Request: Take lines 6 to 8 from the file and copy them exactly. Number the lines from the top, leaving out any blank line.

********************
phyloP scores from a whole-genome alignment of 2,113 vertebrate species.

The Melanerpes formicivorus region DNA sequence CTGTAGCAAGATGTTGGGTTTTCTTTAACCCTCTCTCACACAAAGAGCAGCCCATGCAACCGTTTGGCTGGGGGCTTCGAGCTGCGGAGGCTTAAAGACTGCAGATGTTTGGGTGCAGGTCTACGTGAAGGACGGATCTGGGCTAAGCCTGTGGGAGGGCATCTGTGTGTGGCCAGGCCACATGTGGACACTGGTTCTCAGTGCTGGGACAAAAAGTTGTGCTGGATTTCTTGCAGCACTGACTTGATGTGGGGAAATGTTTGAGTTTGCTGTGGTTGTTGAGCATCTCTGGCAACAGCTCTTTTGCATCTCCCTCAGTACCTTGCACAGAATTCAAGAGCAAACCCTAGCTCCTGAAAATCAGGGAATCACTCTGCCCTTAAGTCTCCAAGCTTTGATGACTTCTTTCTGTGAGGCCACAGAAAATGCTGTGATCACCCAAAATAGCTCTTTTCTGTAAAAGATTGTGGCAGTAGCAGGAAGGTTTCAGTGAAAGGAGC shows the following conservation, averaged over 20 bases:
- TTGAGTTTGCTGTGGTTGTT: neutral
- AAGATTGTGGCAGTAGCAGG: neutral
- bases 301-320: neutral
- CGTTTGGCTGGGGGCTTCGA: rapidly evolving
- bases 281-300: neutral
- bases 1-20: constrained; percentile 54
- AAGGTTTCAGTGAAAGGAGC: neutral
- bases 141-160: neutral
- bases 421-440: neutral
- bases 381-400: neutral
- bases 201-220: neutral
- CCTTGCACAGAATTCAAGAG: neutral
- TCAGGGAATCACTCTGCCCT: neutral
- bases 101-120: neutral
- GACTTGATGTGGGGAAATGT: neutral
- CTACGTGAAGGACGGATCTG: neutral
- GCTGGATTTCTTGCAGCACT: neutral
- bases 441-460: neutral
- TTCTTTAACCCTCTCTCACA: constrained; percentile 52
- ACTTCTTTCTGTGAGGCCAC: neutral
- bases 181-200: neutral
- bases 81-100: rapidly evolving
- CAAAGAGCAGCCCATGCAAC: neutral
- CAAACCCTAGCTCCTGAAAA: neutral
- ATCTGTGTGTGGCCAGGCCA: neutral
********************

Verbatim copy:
- CGTTTGGCTGGGGGCTTCGA: rapidly evolving
- bases 281-300: neutral
- bases 1-20: constrained; percentile 54